Archeology Students Examine Fossils in Columbiana County

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A handful of YSU students went digging for bones Saturday morning, after being contacted by a Columbiana County family that discovered what appeared to be animal remains in their yard.

Karen and Jeff Biery of Damascus never imagined they’d find animal bones in their yard. The couple discovered the remains while digging a ditch to divert water from around a lake on their property.

“When we were cutting through here, we found the large fema bones sticking out of the hillside on this one side,” said Karen Biery.

They had no idea where the bones could have come from so they contacted YSU’s Anthropology and Archaeology Department.

About seven students came out Saturday for a small dig, led by YSU professor Tom Delvaux.

“As it turned out, a pretty interesting excavation, because the animal wasn’t butchered.  It’s still in one place,” said Delvaux.

“This is my first time digging in actual soil, and first time uncovering bones,” added Ronald Madeline, a recent YSU graduate.

Delvaux said it’s very rare for students to get the opportunity to excavate large animals with all the bones connected.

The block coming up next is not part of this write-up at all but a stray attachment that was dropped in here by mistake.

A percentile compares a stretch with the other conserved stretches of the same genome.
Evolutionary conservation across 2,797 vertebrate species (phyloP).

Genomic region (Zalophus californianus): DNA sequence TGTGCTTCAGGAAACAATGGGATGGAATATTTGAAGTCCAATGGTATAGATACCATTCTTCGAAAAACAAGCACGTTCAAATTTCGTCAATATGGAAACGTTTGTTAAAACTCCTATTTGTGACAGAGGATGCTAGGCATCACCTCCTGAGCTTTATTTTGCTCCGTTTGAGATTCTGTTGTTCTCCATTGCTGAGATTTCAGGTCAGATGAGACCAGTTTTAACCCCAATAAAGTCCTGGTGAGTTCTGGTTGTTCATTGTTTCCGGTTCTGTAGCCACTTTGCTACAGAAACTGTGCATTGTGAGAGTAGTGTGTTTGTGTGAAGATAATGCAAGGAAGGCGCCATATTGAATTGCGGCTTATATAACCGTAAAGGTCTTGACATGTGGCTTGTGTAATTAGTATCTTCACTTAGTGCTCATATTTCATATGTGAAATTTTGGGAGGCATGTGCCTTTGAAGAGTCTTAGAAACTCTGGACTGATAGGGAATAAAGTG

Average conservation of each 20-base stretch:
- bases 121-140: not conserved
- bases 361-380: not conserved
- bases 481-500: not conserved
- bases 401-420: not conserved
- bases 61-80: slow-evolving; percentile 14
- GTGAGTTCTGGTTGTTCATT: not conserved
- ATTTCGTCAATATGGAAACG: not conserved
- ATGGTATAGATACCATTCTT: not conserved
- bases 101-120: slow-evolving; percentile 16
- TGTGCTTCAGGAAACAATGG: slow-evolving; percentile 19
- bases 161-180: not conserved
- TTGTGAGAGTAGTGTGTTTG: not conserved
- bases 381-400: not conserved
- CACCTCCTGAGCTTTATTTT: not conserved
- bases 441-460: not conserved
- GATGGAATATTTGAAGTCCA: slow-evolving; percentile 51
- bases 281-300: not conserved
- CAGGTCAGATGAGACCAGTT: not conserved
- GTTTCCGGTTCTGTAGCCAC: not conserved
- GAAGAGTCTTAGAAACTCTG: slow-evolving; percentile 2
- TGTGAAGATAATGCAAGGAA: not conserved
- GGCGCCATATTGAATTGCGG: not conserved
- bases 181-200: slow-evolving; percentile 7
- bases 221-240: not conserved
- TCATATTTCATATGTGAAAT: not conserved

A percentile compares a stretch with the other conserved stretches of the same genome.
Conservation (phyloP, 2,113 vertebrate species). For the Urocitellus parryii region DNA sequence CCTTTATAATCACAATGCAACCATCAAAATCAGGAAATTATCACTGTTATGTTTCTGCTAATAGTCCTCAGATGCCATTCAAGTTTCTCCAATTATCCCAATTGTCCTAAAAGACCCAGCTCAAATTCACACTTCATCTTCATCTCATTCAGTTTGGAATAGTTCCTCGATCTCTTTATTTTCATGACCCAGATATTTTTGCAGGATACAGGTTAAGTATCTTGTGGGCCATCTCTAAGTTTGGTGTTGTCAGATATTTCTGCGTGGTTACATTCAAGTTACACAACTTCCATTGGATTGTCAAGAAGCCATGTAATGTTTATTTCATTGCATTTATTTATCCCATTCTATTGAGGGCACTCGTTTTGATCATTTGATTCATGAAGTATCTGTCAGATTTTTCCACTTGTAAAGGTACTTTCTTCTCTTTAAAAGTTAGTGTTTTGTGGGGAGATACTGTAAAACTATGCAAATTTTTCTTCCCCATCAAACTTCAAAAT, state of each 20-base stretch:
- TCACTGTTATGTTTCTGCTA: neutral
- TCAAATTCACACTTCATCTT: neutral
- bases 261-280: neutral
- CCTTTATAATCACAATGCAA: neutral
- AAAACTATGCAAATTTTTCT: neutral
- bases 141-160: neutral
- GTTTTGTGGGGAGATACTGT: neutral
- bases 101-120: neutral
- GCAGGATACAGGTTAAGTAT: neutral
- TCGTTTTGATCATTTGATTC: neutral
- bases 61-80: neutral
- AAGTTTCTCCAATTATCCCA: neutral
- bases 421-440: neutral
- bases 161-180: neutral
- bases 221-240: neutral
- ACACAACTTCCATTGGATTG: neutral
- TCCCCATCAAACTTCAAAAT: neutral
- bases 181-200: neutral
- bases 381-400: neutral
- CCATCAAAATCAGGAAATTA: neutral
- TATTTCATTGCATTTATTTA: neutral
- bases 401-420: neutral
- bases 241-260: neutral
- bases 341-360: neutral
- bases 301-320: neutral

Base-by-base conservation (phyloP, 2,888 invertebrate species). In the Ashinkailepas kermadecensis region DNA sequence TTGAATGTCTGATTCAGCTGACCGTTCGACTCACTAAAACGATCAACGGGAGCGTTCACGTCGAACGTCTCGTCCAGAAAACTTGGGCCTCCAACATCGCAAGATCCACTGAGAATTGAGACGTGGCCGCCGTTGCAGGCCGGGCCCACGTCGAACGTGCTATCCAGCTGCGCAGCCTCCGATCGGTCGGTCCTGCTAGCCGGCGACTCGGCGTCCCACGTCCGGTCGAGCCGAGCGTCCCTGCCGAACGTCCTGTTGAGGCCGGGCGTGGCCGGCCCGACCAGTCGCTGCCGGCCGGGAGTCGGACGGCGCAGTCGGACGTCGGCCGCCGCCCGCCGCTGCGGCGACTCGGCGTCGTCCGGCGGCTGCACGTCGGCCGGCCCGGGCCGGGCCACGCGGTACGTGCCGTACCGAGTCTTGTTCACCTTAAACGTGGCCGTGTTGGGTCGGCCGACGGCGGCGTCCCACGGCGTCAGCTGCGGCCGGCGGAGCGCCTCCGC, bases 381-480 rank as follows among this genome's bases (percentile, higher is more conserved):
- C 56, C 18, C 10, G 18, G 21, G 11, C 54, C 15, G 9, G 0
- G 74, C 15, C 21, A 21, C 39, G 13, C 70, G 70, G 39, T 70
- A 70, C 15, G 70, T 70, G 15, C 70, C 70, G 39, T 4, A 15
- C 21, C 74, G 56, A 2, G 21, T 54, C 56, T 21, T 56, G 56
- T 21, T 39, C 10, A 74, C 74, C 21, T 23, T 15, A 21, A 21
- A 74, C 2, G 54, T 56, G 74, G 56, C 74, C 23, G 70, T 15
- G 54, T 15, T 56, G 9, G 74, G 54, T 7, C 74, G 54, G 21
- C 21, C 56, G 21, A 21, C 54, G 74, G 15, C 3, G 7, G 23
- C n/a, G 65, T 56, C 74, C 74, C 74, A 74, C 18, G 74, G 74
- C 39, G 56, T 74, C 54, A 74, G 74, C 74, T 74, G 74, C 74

“It’s been exciting. We just discovered the skull,” said Delvaux.

Within only a few hours of the dig, some made assumptions on what type of animal it was.

“We’re fairly certain we have some sort of cow,” said Delvaux.

“I think they’re going to find out it’s  a buffalo, a couple hundred years old,” added Jeff Biery.

“Everybody would love to have a dinosaur in their backyard. But…” smirked Karen.

However, Delvaux said he isn’t completely ruling out anything that could be prehistoric.

“Could be a mastodon. One was found a few miles from here a number of years ago,” finished Delvaux.

While one group of students worked on uncovering the animal bones, another group sifted through the dirt looking for artifacts.

The professor said it could take weeks to dig out all of the bones and find out what type of animal it was and long it’s been there.

“We’ll collect the bones. We’ll take them to YSU and clean them, identify them and then return them to the property owners,” said Delvaux.

 

 

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